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Full Version: MPINVERT: Moore-Penrose Inverse of a Matrix
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Also known as a pseudoinverse, the Moore-Penrose inverse of a matrix, denoted by A^+ (capital A with a supersubscript of a plus sign), is an inverse of matrix. Different from the "true" matrix inverse, the Moore-Penrose inverse allows for non-square matrices. Primarily, the Moore-Penrose inverses are calculated is assist in solving linear least-square equations.

Input: MPINVERT(matrix). Execute this from Home or CAS screen.

Program:
EXPORT MPINVERT(mtx)
BEGIN
// 2014-08-27 EWS
// Moore-Penrose Matrix Inverse
LOCAL r,c,d,n;
d:=SIZE(mtx);
r:=d(1);
c:=d(2);
n:=RANK(mtx);
CASE
IF n==c THEN
RETURN (TRN(mtx)*mtx)^-1*mtx;
END;
IF n==r THEN
RETURN TRN(mtx)*(mtx*TRN(mtx))^-1;
END;
DEFAULT
RETURN "No Solution Found";
END;

END;

Examples

Matrix:
[ [ 1, 2, 3 ] [ 3, 4, 0 ] ]

Moore-Penrose Inverse:
[ [ -8/229, 31/229 ] [ 6/229, 34/229 ] [ 75/229, -33/229 ] ]

Matrix:
[ [7, 4, 6, -7] [-1, 5, 3, 3] ]

Moore-Penrose Inverse: (to four decimal places)
[ [0.0489, -0.0338] [0.0194, 0.1092] [0.0360, 0.0600] [-0.0520, 0.0800] ]
In the case of square matrices, how close should the PM pseudo-inverse be to the actual matrix inverse?

Namir
(08-29-2014 09:30 PM)Eddie W. Shore Wrote: [ -> ]Also known as a pseudoinverse, the Moore-Penrose inverse of a matrix, denoted by A^+ (capital A with a supersubscript of a plus sign), is an inverse of matrix. ...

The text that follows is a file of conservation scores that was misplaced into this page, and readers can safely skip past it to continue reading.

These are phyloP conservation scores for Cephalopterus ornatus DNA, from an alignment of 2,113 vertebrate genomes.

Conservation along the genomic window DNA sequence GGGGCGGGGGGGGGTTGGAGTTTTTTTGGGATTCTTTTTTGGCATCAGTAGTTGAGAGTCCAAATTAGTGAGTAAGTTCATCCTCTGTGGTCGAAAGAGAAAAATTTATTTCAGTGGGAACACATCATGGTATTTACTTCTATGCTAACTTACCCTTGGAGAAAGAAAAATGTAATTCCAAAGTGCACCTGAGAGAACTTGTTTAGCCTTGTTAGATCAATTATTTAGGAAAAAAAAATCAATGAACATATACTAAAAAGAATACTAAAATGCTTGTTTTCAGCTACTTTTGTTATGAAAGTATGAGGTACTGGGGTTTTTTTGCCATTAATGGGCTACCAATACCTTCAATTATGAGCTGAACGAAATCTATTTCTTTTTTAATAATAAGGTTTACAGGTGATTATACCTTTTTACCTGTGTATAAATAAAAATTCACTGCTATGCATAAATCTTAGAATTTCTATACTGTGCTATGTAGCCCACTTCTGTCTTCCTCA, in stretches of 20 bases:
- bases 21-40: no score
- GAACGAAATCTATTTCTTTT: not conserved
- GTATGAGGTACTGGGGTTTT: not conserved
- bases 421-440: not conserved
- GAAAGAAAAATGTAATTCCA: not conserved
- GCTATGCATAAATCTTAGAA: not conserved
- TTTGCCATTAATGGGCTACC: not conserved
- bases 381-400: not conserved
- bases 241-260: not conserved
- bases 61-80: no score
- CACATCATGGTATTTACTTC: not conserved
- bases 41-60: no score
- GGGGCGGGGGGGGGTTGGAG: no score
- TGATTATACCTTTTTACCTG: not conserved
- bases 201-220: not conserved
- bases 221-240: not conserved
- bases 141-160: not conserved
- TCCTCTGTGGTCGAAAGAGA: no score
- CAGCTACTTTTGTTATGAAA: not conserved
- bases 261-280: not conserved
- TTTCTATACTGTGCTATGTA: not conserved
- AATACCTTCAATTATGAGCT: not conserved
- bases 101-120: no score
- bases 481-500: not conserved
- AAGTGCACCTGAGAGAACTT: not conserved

hi Eddie,
thank you!
very useful for me.
However I think that the "left" pseudo inverse should me
Code:
 IF n==c THEN RETURN (TRN(mtx)*mtx)^-1*TRN(mtx);

also you could use
Code:
 r:=rowDim(mtx); c:=colDim(mtx); n:=RANK(mtx);

without calculate at all d:=SIZE(mtx) and so on...
Obviously you should set also
Local r,c,n;

I hope you could appreciate my little two cents

Salvo
The SVD decomposition of a matrix can also be used to compute the pseudo-inverse of a matrix. If
$A = U \cdot \Sigma \cdot V^T$
where $$\sigma_i$$ are the singular values of the diagonal matrix $$\Sigma$$, and $$U$$ and $$V$$ are unitary matrices.

The pseudo-inverse of $$A$$ is
$A^{+} = V \cdot \Sigma^{+} \cdot U^T$
where $$\Sigma^{+}$$ is obtained by replacing the diagonal entries $$\sigma_i$$ with $$1/\sigma_i$$ for $$\sigma_i > \epsilon$$ and 0 otherwise and transposing. If $$A$$ is non-singular, then all $$\sigma_i$$ are non-zero and the pseudo-inverse is the same as the regular inverse. On the other hand, if $$A$$ is singular, then only the "non-zero" (greater than $$\epsilon$$) singular values are inverted in computing $$A^{+}$$.